They also point out that these micro-meteoroid impacts have so far been detected by sensing the wavefront. Five of the six detected effects had negligible effects, contributing to an overall total of less than 1 nm to the overall wavefront error. However, the residual effect, which occurred between May 22 and May 24, caused a “significant irreversible change” in the overall shape of segment C3. This clip is on the lower right side of Webb’s primary mirror (when viewed from the front), and the effect is illustrated in the report (see image above).

Fortunately, the overall effect was small since only a small portion of the telescope’s area was affected by it. The mission teams also performed two re-alignment steps to correct the effect, bringing the telescope alignment up to a minimum RMS of 59 nm, which is approximately 5 to 10 nm above the previous best wavefront error RMS values. The report’s authors also go on to note that telescope “drifts and levels of stability” typically result in a “telescope contribution” of 60 (minimum) to 80 nm RMS – at which point wavefront control is usually implemented.

They also explain that it is not known at this time if the impact of May 2022 on the C3 segment is rare or something that might be expected to occur more frequently during the JWST mission. They say, this is essential if JWST mission teams hope to determine whether the telescope will be more vulnerable to damage by micrometeorites than pre-launch modeling predicted:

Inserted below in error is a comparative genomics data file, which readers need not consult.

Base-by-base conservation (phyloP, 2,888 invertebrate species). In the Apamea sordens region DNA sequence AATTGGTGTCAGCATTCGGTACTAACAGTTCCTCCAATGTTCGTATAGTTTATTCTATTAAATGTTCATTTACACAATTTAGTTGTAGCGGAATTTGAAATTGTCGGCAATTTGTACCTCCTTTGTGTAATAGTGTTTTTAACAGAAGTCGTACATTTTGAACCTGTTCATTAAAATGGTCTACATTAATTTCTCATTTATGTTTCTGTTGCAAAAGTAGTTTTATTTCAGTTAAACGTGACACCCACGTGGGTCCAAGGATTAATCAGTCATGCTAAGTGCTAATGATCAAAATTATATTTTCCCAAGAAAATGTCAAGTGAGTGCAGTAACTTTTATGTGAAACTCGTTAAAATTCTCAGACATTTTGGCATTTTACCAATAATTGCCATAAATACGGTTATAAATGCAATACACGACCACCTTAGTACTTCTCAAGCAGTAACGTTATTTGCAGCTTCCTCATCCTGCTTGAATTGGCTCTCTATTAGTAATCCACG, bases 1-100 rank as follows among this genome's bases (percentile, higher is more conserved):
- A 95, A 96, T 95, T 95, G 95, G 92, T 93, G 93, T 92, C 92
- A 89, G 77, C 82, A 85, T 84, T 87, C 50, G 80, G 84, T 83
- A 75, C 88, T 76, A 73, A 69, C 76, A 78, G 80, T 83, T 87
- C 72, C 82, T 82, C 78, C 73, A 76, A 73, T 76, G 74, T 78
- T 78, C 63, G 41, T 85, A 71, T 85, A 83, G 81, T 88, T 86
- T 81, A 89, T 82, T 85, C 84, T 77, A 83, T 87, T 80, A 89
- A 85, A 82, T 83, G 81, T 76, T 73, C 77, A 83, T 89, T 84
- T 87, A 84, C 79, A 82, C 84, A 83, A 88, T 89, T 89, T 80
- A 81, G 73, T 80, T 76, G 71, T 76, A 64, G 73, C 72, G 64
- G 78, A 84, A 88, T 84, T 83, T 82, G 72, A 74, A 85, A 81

“The project team is conducting additional investigations into micrometeorite assemblies, how impacts affect beryllium mirrors, and effectiveness and efficiency trade-offs for potential mitigations such as orientation constraints that would reduce time spent looking in the direction of orbital motion, which have statistically higher meteorite rates and energies.”

To summarize, the impact on the C3 segment raised concerns among mission observers. But the plus side was that it wasn’t something they couldn’t handle and wasn’t expected to affect Webb’s long-term scientific operations. As the report summarizes:

“The main result of six months into the commissioning is: JWST is fully capable of making the discoveries for which it was made. JWST is envisioned “to enable fundamental breakthroughs in our understanding of the formation and evolution of galaxies, stars, and planetary systems”… We now know for sure that it will be.” The telescope and instrument cluster have demonstrated the sensitivity, stability, image quality, and spectral range necessary to transform our understanding of the universe through observations extending from near-Earth asteroids to the most distant galaxies.”

Furthermore, the report’s authors concluded that JWST performed better than expected, almost across the board. In terms of the optical alignment of its mirrors, the point spread function, the imaging time stability, and the precise guidance system that guides the observatory, Webb has exceeded expectations. They also indicate that the mirrors are cleaner, and that the scientific instruments generally delivered higher overall system throughput than pre-launch forecasts. All this adds up to some optimistic assessments:

“Collectively, these factors translate into significantly better sensitivity for most hardware modes than was assumed in the exposure time calculator for first cycle monitoring planning, in many cases by tens of percent. In most cases, JWST will deepen faster than expected. Additionally, JWST has enough propellant on board to last at least 20 years.”

The JWST Collaboration reported that more details will be provided in a series of planned papers. These will appear in a special issue of the Astronomical Society of the Pacific (PASP) publication dedicated to JWST.

James Webb Telescope hit by micrometeorites: NASA

more information:
Jane Rigby et al, JWST scientific performance characterization from commissioning. arXiv: 2207.05632v1 [astro-ph.IM]